Sorry Sox need strike -- the labor kind

April 17, 1996|By John Eisenberg

Red Sox manager Kevin Kennedy was talking to reporters before last night's game at Camden Yards when Bill Gould, chairman of the National Labor Relations Board, wandered into the dugout.

He was checking up on baseball's latest work stoppage: the '96 Red Sox.

Ba-dum-bum.

Actually, Gould is a longtime Sox fan with considerable influence in baseball's corridors after helping end the 1994-95 strike.

Maybe he was looking for a way to have this season canceled, in the fashion of the '94 World Series.

What Red Sox fan hasn't contemplated that fantasy in the last week?

Kill the season! Pretend it never happened!

Baseball-crazy New England would rejoice if Bud Selig announced such a measure today.

To say that the Red Sox are off to a poor start is to say that Greg Norman didn't quite come through in the clutch at the Masters.

Or that we had a little snow over the winter.

The Sox's 6-1 loss to the Orioles last night at chilly Camden Yards dropped their record to 2-11.

"This is getting monotonous," Kennedy said.

The start is the Sox's worst in 69 years, since Babe Ruth was hitting cleanup for the Yankees.

How bad is it?

They have scored 41 runs and allowed 83.

They're 8 1/2 games behind the Orioles after playing 13 games, which is almost impossible.

At the rate they're going, they'll be the first team in history to be eliminated by Memorial Day.

"We can see the light at the end of the tunnel, but right now it's very dim," said pitcher Jamie Moyer.

How bad is it?

Six American League pitchers -- Mike Mussina, David Cone, Andy Pettitte, Roger Pavlik, Brad Radke, Sterling Hitchcock and Greg Keagle -- each have more wins than the Sox.

The Sox lead the majors with 21 errors and 19 unearned runs allowed.

They haven't scored a run in the fourth inning all season.

And they have Brad Pennington warming up in the bullpen.

Things are so bad that their manager is already spewing bromides.

It's way early for bromides.

"When you climb a mountain, you don't jump over it, you climb step by step," Kennedy said before last night's game. "That's the way I take it, that we've got a mountain to climb."

Kennedy had to be exhausted by the time the game began. Not from climbing the mountain. He'd been in meetings all day.

There was the meeting with the front office early in the day. Then there was the meeting with the players before batting practice.

Then there was the meeting with reporters, at which Kennedy revealed that he had also met with slumping shortstop John Valentin.

The front office meeting was pretty shrill, no doubt. The Sox thought they had a decent team going into the season, a team with enough quality to challenge the Orioles and Yankees in the AL East. They won the division in a runaway last year, remember.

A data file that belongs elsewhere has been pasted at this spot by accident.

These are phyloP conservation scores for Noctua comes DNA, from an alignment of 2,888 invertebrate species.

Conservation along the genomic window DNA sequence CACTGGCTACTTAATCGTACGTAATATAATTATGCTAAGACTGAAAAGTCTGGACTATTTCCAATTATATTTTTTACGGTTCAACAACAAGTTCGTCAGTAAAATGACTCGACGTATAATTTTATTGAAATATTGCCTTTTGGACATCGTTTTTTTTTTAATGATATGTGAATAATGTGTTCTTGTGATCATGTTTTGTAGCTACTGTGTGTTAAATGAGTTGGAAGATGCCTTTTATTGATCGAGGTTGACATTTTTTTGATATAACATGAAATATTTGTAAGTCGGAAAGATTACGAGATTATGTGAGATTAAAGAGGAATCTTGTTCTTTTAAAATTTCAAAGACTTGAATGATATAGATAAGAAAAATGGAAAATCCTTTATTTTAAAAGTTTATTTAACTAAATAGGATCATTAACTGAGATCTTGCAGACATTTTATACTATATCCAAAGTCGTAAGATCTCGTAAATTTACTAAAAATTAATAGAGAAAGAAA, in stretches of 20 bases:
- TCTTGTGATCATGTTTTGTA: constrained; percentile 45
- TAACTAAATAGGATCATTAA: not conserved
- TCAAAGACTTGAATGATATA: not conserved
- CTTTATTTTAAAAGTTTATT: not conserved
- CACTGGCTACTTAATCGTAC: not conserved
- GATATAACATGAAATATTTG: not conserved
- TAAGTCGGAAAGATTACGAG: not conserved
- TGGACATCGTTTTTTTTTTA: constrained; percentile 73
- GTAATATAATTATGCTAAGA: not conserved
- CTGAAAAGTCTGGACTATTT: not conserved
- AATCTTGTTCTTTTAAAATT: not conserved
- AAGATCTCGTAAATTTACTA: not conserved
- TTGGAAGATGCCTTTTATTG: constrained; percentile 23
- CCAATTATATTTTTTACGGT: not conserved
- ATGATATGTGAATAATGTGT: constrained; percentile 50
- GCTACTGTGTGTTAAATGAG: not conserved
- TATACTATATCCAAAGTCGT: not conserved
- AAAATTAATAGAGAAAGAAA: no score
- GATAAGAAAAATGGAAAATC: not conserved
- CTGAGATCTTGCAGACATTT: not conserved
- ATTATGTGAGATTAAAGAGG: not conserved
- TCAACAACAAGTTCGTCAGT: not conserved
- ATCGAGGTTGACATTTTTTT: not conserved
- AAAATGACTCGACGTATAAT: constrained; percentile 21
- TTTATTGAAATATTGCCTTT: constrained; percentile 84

"We all feel the talent is there and it's just a matter of when that talent breaks out," Kennedy said. "We're 12 days into a season, coming off a very good year. That isn't ample time to quit on anybody."

Last year was one of those years when everything went right for the Sox, though. Question marks turned into career years throughout the lineup, rotation and bullpen.

Such magic is always difficult to renew.

The Sox went into the season with lots of punch, decent pitching and lousy defense.

"If there's one thing we felt good about, it was the hitting," Kennedy said.

Now the hitting has gone south, too. The Sox haven't scored in 23 innings.

"We're south all right, no doubt about that," Kennedy said.

Mo Vaughn, last year's AL MVP, has one homer and five RBI. Jose Canseco is hitting .234. Valentin is hitting .156 with no homers.

"I told Mo that he didn't need to try to be every player on the field, just be Mo," outfielder Kevin Mitchell said. "He's the leader on this team. He's trying so hard to go out there and do what he can. But he's overdoing it. That can create problems."

Kennedy stressed that point, among others, at his meeting with the players before yesterday's game.

He told them that the season had just begun, that it was far too soon to panic, that it was wrong to worry about furthering the poor start.

"If you think about consequences, you're doomed to failure," he said. "We can't make up eight games in one day."

Kennedy was upbeat before the game, as managers always are.

"How are you going to start playing better defense?" someone asked.

"Maybe the meeting will help," he said.

After the game, he sat in his office, leaned back in a chair and quietly answered questions. After a few minutes there was a pause.

"I only got so many answers, guys," he said.

Another pause.

"I only got so many answers, guys, and I think I've used just about all of them."

Pub Date: 4/17/96

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